It is always hard making a new album. There is the time in studio. The money out front. The collaboration and take after take. In making her sophomore album Alexandra Savior faced an additional challenge; trying to find a label.
The Archer was made because of Dangermouse and his label 30th Century Records. The Archer dropped January 10, 2020. For info visit https://alexandrasavior.com/
FEMMUSIC: What was the biggest challenge making The Archer?
AS: The biggest challenge I had while making “The Archer” was getting it released, while I was writing I didn’t have a label, I was sending my demos around, but it took some time for it to find its way to 30th Century.
FEMMUSIC: Tell me about Sam Cohen. How was he to work with? What did he bring to the project?
AS: Sam Cohen is great! He is very easy to be around, and is a great listener, so it felt like he was really receptive to my input. I think he definitely brought more psychedelic sounds to the record, along with bringing in so many talented musicians around New York to really help fill out the tracks.
FEMMUSIC: Tell me about 30th Century Records. What made you decide to sign with them? How have they been to work with?
AS: 30th Century has been very easy to work with, I signed with them because Brian/Dangermouse has always been a friend and an ally to me, and I trust him more than anyone I have met within the industry. Everyone at 30th has been very accommodating and committed to my project, more than I have ever experienced before.
FEMMUSIC: What was the biggest difference making The Archer vs Belladonna of Sadness?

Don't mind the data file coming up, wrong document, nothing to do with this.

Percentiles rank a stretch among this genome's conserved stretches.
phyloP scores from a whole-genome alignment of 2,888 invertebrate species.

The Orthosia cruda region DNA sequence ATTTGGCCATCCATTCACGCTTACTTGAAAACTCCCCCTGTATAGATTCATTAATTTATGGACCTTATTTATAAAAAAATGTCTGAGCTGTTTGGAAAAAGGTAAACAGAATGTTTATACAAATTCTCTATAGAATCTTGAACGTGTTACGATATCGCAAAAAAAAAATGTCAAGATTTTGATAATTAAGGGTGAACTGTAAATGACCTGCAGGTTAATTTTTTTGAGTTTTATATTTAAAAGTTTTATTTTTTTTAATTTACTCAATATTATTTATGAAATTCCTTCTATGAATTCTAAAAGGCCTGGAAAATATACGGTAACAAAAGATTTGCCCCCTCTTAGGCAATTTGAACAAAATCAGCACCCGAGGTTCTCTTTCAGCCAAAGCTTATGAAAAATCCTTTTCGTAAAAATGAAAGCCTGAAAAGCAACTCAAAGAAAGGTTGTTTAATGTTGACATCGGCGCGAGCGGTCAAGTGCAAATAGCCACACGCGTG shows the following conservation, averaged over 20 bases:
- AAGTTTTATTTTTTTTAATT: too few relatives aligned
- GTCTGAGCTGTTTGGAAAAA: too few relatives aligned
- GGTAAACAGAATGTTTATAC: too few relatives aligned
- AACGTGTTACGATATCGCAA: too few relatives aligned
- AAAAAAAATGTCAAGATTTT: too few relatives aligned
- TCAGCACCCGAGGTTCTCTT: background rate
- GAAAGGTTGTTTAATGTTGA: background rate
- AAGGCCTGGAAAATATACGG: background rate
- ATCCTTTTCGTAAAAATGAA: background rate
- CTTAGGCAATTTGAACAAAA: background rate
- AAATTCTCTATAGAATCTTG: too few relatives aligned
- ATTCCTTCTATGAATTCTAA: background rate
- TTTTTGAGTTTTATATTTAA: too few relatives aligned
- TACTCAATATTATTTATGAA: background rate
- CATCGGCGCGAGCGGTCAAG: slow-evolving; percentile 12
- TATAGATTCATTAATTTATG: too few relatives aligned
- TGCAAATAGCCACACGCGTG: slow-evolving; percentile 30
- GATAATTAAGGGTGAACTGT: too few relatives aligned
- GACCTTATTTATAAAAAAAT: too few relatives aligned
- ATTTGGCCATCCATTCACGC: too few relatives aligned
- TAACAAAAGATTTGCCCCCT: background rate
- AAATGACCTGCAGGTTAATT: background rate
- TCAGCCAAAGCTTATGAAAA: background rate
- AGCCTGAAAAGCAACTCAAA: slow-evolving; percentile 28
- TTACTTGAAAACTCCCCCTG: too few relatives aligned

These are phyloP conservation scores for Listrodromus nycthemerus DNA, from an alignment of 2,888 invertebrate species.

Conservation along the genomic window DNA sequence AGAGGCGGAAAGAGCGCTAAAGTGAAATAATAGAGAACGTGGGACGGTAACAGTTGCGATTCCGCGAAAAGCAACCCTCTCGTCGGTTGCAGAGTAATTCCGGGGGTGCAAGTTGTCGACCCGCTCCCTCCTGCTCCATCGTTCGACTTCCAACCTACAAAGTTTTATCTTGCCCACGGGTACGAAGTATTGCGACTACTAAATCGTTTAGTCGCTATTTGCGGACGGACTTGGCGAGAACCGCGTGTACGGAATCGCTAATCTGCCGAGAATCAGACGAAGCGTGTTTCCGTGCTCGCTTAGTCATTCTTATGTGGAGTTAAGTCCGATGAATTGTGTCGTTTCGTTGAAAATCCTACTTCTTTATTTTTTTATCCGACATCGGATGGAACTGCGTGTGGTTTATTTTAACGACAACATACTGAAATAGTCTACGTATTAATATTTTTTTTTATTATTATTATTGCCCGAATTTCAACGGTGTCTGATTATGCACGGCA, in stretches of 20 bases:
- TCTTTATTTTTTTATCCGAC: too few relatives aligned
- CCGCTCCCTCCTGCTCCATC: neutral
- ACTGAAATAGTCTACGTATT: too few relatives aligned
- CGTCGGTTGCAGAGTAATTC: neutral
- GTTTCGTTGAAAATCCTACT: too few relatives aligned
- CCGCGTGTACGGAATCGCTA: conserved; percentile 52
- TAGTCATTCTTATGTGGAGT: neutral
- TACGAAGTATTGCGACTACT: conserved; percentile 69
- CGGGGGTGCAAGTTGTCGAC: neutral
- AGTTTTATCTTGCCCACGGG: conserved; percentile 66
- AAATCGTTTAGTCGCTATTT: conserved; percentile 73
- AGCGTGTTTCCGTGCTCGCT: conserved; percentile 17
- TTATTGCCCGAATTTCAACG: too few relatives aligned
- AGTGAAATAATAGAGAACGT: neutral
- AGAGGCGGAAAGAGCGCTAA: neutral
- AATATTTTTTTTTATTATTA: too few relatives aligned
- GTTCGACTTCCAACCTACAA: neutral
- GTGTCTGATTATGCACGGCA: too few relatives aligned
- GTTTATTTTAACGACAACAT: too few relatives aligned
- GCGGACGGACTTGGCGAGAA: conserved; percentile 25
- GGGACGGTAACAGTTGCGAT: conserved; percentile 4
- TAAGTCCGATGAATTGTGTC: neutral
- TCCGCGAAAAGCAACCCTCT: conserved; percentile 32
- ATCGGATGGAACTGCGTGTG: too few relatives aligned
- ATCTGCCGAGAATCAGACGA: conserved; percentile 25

AS: There were so many vast differences between the making of each record, but the biggest would probably be that I wrote it all in a more personal environment.
FEMMUSIC: What is your favorite song on the album? Why?
AS: I like the song “But You”, mostly because it feels great when we play it live.
FEMMUSIC: Can you describe your songwriting technique?
AS: I write on guitar mostly, sometimes piano. First I come up with a chord structure, then the melody, then I spend a lot of time working through the lyric. I try to play each song every day and usually they change naturally overtime.
FEMMUSIC: What song (not your own) has had the biggest influence on you and why?
AS: Lately, I am really affected by “I Remember” by Molly Drake.
FEMMUSIC: What challenges, if any, have you faced as a woman in the music industry? And how did you overcome them?
AS: I am generally reluctant to answer any questions about my experience as a woman in the music industry. But, the simplest way for me to try and convey how I’ve been treated by the industry because of my sex, and my age, is that I’ve had to overcome a lot of power dynamics, and being belittled in the media. People generally tend to treat me like they know me better than I know myself, I haven’t overcome this completely, but I have successfully filed out most of the people who have directly put me in degrading situations.
FEMMUSIC: Whom would you most like to collaborate with, or tour with? Why?
AS: I have major respect for Sudan Archives, I think she’s changing the narrative.
FEMMUSIC: What one thing would you like to change about the music industry?
AS: I would like for the music industry to stop overworking and underpaying the artists whose artistic and soul identities are being marketed as products, for some self proclaimed “star maker” to buy himself Saint Laurent leather jackets, and drive his Tesla to bullshit meetings at overpriced sushi restaurants. I think it is changing in some realms, in some capacity there are people trying to help artists keep their integrity, the gap between the rich and the poor is so vast in America right now, it is hard to have faith in the arts, but people are searching for authenticity more and more.